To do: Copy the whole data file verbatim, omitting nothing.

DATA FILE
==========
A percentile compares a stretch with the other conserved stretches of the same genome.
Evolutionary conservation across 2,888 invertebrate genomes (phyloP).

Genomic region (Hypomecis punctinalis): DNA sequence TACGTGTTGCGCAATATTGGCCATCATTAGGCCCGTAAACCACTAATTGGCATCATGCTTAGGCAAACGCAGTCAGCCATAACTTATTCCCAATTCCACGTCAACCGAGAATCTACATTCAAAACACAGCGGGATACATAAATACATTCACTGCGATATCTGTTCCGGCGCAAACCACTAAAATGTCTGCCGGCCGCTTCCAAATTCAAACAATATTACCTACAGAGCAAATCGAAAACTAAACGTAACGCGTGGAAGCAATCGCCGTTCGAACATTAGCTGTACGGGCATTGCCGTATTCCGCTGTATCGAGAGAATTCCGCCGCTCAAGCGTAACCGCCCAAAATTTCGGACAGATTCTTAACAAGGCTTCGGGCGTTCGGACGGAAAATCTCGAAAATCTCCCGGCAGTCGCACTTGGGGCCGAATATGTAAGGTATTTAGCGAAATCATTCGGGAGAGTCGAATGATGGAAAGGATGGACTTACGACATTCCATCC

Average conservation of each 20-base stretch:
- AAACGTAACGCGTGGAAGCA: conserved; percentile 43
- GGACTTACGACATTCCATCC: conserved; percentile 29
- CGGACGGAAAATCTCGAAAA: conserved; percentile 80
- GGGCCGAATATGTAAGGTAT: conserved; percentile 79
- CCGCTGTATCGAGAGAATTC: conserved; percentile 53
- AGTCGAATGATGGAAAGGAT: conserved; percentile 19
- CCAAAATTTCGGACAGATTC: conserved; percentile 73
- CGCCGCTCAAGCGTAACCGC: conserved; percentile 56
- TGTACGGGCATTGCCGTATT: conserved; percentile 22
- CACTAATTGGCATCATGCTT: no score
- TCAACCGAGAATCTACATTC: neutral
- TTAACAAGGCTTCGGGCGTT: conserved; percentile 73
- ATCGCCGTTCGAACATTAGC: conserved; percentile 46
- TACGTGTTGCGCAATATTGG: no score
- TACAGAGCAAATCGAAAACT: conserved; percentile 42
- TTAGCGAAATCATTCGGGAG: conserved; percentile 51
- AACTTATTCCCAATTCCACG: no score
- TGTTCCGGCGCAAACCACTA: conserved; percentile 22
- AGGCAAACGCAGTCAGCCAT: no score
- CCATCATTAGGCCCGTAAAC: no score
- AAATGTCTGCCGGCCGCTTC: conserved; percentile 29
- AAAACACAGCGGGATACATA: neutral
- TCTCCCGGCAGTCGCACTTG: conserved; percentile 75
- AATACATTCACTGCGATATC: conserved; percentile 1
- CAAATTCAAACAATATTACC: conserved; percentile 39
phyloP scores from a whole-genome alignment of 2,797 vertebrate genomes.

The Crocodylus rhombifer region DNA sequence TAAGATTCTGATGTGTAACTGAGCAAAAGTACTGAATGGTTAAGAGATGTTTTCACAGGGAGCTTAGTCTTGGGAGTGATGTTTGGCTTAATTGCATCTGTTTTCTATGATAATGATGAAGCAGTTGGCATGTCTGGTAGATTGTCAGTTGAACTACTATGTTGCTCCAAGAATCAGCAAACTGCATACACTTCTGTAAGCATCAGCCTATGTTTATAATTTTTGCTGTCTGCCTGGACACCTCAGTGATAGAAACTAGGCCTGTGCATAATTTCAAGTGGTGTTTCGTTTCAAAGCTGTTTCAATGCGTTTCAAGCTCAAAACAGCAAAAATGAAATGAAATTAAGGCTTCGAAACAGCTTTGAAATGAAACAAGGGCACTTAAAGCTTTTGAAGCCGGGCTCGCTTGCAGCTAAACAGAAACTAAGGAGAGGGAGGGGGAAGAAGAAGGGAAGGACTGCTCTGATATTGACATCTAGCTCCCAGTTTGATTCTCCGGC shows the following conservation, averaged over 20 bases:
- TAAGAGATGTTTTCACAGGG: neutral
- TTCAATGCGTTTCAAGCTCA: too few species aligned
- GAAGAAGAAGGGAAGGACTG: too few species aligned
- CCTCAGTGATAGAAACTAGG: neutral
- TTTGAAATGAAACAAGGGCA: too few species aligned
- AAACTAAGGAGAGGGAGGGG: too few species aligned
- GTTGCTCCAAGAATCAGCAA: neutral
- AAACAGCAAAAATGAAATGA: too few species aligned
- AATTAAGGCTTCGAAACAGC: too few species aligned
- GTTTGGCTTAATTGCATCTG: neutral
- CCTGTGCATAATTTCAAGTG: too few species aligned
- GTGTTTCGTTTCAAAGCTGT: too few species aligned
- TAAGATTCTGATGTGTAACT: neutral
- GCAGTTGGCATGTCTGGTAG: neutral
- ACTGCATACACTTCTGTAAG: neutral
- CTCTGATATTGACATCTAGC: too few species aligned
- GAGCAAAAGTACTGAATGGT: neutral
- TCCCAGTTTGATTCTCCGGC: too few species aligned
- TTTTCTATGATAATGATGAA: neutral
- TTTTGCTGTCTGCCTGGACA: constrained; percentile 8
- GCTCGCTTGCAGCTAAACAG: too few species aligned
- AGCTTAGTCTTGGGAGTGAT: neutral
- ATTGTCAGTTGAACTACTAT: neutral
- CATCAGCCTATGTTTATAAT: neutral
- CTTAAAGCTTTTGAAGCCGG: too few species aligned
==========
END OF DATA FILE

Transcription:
A percentile compares a stretch with the other conserved stretches of the same genome.
Evolutionary conservation across 2,888 invertebrate genomes (phyloP).

Genomic region (Hypomecis punctinalis): DNA sequence TACGTGTTGCGCAATATTGGCCATCATTAGGCCCGTAAACCACTAATTGGCATCATGCTTAGGCAAACGCAGTCAGCCATAACTTATTCCCAATTCCACGTCAACCGAGAATCTACATTCAAAACACAGCGGGATACATAAATACATTCACTGCGATATCTGTTCCGGCGCAAACCACTAAAATGTCTGCCGGCCGCTTCCAAATTCAAACAATATTACCTACAGAGCAAATCGAAAACTAAACGTAACGCGTGGAAGCAATCGCCGTTCGAACATTAGCTGTACGGGCATTGCCGTATTCCGCTGTATCGAGAGAATTCCGCCGCTCAAGCGTAACCGCCCAAAATTTCGGACAGATTCTTAACAAGGCTTCGGGCGTTCGGACGGAAAATCTCGAAAATCTCCCGGCAGTCGCACTTGGGGCCGAATATGTAAGGTATTTAGCGAAATCATTCGGGAGAGTCGAATGATGGAAAGGATGGACTTACGACATTCCATCC

Average conservation of each 20-base stretch:
- AAACGTAACGCGTGGAAGCA: conserved; percentile 43
- GGACTTACGACATTCCATCC: conserved; percentile 29
- CGGACGGAAAATCTCGAAAA: conserved; percentile 80
- GGGCCGAATATGTAAGGTAT: conserved; percentile 79
- CCGCTGTATCGAGAGAATTC: conserved; percentile 53
- AGTCGAATGATGGAAAGGAT: conserved; percentile 19
- CCAAAATTTCGGACAGATTC: conserved; percentile 73
- CGCCGCTCAAGCGTAACCGC: conserved; percentile 56
- TGTACGGGCATTGCCGTATT: conserved; percentile 22
- CACTAATTGGCATCATGCTT: no score
- TCAACCGAGAATCTACATTC: neutral
- TTAACAAGGCTTCGGGCGTT: conserved; percentile 73
- ATCGCCGTTCGAACATTAGC: conserved; percentile 46
- TACGTGTTGCGCAATATTGG: no score
- TACAGAGCAAATCGAAAACT: conserved; percentile 42
- TTAGCGAAATCATTCGGGAG: conserved; percentile 51
- AACTTATTCCCAATTCCACG: no score
- TGTTCCGGCGCAAACCACTA: conserved; percentile 22
- AGGCAAACGCAGTCAGCCAT: no score
- CCATCATTAGGCCCGTAAAC: no score
- AAATGTCTGCCGGCCGCTTC: conserved; percentile 29
- AAAACACAGCGGGATACATA: neutral
- TCTCCCGGCAGTCGCACTTG: conserved; percentile 75
- AATACATTCACTGCGATATC: conserved; percentile 1
- CAAATTCAAACAATATTACC: conserved; percentile 39
phyloP scores from a whole-genome alignment of 2,797 vertebrate genomes.

The Crocodylus rhombifer region DNA sequence TAAGATTCTGATGTGTAACTGAGCAAAAGTACTGAATGGTTAAGAGATGTTTTCACAGGGAGCTTAGTCTTGGGAGTGATGTTTGGCTTAATTGCATCTGTTTTCTATGATAATGATGAAGCAGTTGGCATGTCTGGTAGATTGTCAGTTGAACTACTATGTTGCTCCAAGAATCAGCAAACTGCATACACTTCTGTAAGCATCAGCCTATGTTTATAATTTTTGCTGTCTGCCTGGACACCTCAGTGATAGAAACTAGGCCTGTGCATAATTTCAAGTGGTGTTTCGTTTCAAAGCTGTTTCAATGCGTTTCAAGCTCAAAACAGCAAAAATGAAATGAAATTAAGGCTTCGAAACAGCTTTGAAATGAAACAAGGGCACTTAAAGCTTTTGAAGCCGGGCTCGCTTGCAGCTAAACAGAAACTAAGGAGAGGGAGGGGGAAGAAGAAGGGAAGGACTGCTCTGATATTGACATCTAGCTCCCAGTTTGATTCTCCGGC shows the following conservation, averaged over 20 bases:
- TAAGAGATGTTTTCACAGGG: neutral
- TTCAATGCGTTTCAAGCTCA: too few species aligned
- GAAGAAGAAGGGAAGGACTG: too few species aligned
- CCTCAGTGATAGAAACTAGG: neutral
- TTTGAAATGAAACAAGGGCA: too few species aligned
- AAACTAAGGAGAGGGAGGGG: too few species aligned
- GTTGCTCCAAGAATCAGCAA: neutral
- AAACAGCAAAAATGAAATGA: too few species aligned
- AATTAAGGCTTCGAAACAGC: too few species aligned
- GTTTGGCTTAATTGCATCTG: neutral
- CCTGTGCATAATTTCAAGTG: too few species aligned
- GTGTTTCGTTTCAAAGCTGT: too few species aligned
- TAAGATTCTGATGTGTAACT: neutral
- GCAGTTGGCATGTCTGGTAG: neutral
- ACTGCATACACTTCTGTAAG: neutral
- CTCTGATATTGACATCTAGC: too few species aligned
- GAGCAAAAGTACTGAATGGT: neutral
- TCCCAGTTTGATTCTCCGGC: too few species aligned
- TTTTCTATGATAATGATGAA: neutral
- TTTTGCTGTCTGCCTGGACA: constrained; percentile 8
- GCTCGCTTGCAGCTAAACAG: too few species aligned
- AGCTTAGTCTTGGGAGTGAT: neutral
- ATTGTCAGTTGAACTACTAT: neutral
- CATCAGCCTATGTTTATAAT: neutral
- CTTAAAGCTTTTGAAGCCGG: too few species aligned